Another one of the essential things to know before visiting Yellowstone is there are bears in the park. That means you’ll need bear spray if you go off on any hikes. Summer is peak time for bears to be out looking for berries or other food while you’re enjoying your walk. While there have been a minimal amount of attacks every year, mama bears will attack if you accidentally get between them and their cubs.
Lastly, don’t get too close just to take a picture. That means don’t pull over to the side of the road where you might be so close you’ll hit the animal. You also should never leave your car if there’s a sudden wildlife jam around you and once again need to wait until it passes.
9. Plan Your Yellowstone Lodging in Advance
You have a variety of places to stay in Yellowstone depending on what you’re looking for and what location you want to be at during your trip. You can also stay in one place for the first few days and move on to another Yellowstone accommodation for the last part of your trip to see more of the park on your Yellowstone vacation.
Where to Stay in the Park
Here are some options for where to stay in Yellowstone National Park:
- Canyon Lodge – This is pretty new when it comes to accommodations in Yellowstone. It has 5 gorgeous lodges that could house hundreds of people. It can easily house large families in the suites. They’re also modern and fully equipped, which is perfect if it’ll be your base for several days. Book your room here.
- Old Faithful Inn – This is perfect for those that don’t exactly know where to stay in Yellowstone but want to fully experience the park’s vibes. This building is over a hundred years old, and its rooms have an old-timey feel about them. You’ll be staying at one of the most famous accommodations in Yellowstone National Park, so expect to pay a little bit more. This is more than worth it, though. Book your room here.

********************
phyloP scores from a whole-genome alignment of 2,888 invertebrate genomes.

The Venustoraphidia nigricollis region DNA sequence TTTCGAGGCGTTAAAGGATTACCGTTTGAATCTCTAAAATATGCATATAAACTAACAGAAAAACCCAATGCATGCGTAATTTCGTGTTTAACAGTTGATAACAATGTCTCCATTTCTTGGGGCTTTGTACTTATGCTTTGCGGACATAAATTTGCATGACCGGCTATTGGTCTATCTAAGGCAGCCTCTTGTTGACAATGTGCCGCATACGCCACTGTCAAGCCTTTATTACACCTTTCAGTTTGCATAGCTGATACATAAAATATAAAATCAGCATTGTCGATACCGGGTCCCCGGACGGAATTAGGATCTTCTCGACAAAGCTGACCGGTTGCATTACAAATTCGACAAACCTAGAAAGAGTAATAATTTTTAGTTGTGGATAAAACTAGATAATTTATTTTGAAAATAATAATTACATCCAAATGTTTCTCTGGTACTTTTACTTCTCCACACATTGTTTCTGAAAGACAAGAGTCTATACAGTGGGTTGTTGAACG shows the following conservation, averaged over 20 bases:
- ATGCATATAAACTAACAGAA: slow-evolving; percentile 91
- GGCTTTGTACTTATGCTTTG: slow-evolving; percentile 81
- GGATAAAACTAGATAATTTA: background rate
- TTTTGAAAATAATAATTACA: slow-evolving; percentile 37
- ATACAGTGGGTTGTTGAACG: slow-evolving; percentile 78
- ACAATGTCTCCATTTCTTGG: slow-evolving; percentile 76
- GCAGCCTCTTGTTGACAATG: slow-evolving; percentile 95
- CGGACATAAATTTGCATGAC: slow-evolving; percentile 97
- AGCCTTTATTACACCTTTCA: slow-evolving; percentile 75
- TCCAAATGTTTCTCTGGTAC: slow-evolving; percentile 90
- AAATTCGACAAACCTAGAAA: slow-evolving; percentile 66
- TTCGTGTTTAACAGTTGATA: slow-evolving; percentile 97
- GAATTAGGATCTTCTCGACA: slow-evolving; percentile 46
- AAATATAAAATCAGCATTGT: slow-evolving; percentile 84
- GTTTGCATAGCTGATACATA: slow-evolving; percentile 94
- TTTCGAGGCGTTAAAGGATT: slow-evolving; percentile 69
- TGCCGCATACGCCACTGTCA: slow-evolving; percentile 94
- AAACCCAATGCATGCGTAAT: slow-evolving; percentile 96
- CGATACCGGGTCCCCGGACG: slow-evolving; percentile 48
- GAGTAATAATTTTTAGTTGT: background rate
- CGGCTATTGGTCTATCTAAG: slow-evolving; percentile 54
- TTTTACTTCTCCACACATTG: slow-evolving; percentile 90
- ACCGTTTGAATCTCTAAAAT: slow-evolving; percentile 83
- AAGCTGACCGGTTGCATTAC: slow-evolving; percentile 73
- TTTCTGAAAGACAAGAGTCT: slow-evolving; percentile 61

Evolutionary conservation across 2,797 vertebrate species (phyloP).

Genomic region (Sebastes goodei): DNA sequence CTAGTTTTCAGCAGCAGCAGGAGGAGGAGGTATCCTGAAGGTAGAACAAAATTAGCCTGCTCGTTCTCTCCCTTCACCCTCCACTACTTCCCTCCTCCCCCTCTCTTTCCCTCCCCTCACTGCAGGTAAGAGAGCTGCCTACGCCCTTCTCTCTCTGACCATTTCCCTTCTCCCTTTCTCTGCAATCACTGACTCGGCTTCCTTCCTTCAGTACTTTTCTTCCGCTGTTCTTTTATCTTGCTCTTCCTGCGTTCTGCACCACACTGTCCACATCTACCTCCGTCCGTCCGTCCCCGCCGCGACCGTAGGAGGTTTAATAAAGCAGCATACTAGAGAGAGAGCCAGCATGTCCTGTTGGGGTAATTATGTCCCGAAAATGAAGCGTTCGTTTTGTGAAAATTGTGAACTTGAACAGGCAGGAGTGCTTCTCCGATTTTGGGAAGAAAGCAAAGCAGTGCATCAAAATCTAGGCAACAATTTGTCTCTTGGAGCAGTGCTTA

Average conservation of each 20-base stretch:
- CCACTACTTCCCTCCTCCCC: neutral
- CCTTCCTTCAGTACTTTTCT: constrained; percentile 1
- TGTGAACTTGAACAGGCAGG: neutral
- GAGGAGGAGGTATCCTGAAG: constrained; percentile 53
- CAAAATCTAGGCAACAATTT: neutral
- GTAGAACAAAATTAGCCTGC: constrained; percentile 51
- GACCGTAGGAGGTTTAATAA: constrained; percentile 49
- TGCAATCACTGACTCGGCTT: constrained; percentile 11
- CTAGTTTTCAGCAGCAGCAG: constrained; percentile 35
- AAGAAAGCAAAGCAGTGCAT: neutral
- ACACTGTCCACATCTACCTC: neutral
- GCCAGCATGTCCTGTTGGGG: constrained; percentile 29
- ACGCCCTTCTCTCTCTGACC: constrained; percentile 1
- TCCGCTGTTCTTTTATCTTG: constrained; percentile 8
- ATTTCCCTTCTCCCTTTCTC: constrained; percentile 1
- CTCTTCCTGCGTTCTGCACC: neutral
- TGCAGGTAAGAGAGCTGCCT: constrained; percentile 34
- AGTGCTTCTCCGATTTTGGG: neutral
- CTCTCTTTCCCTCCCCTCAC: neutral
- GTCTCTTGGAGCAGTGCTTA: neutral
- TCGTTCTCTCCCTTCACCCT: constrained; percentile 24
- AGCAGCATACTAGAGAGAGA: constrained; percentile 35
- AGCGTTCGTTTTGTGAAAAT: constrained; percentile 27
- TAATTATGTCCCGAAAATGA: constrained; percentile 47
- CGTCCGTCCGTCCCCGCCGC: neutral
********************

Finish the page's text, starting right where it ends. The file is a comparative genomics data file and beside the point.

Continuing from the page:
Camping in Yellowstone
Here are a few campsites in Yellowstone to check out.
- Madison Campground – This is one of the most popular campgrounds in the park. It’s ideal for those that don’t really care about where to stay in Yellowstone, as long as they’re immersed in the park. This campground has a great location, offers great fishing, and has plenty of amenities.
- Bridge Bay Campground – A scenic and relaxing campground, this is an ideal spot for those that seek a little solitude in Yellowstone. It doesn’t offer a lot of amenities, but that’s offset by having a lot of freedom and a good location.
Where to Stay Near Yellowstone
One of the most important things to know before visiting Yellowstone is that staying outside of Yellowstone is cheaper and generally has more availability. Here are a few options.
- Yellowstone Lodge – This hotel is in West Yellowstone and close to the entrance, and also has an indoor pool to enjoy when it’s hot outside. (rates start at $210 per night; book your room on Booking.com or Hotels.com)
- Holiday Inn West Yellowstone – This hotel is only a 15-minute walk from Yellowstone if you’d prefer to hike in, and it has a fitness center. (rates start at $280 per night; book your room on Booking.com or Hotels.com)
10. Plan for Crowds and Traffic
I’ll be honest – while I loved visiting Yellowstone, the crowds were horrific when I went in July. When researching what to know before going to Yellowstone, I read about not being able to pull over due to too much traffic. When I left the park on the first night, it took 45 minutes to leave due to everyone going at a crawl over seeing two deer on the side of the road.
However, that shouldn’t stop you from going but rather encourage you to prepare yourself. Here are som tips I have.
- Start your day early – I can’t stress this enough. Get into the park as early as possible and go to the main attractions first. By lunchtime, I can guarantee hundreds of people will be at Old Faithful (one mistake I made as evidenced by my picture above).
- Leave the park late – I left the park around dinnertime when I got stuck in traffic, as did half the park it seemed. I recommend staying late by having dinner in the park and then heading out.
- Make hotel reservations in advance – If you’re planning a summer trip to Yellowstone, I would suggest booking your hotel in January. Everyone wants to visit Yellowstone in the summer, so go during the off-season or plan months in advance.
- Skip the main attractions – While this isn’t possible for everyone, you don’t have to see places like Old Faithful. If you’re short on time, I recommend visiting lesser-known places in the park.
These things to know before visiting Yellowstone should help make your trip smoother! This is a beautiful park to explore but also huge, so the more prepared you can be, the better.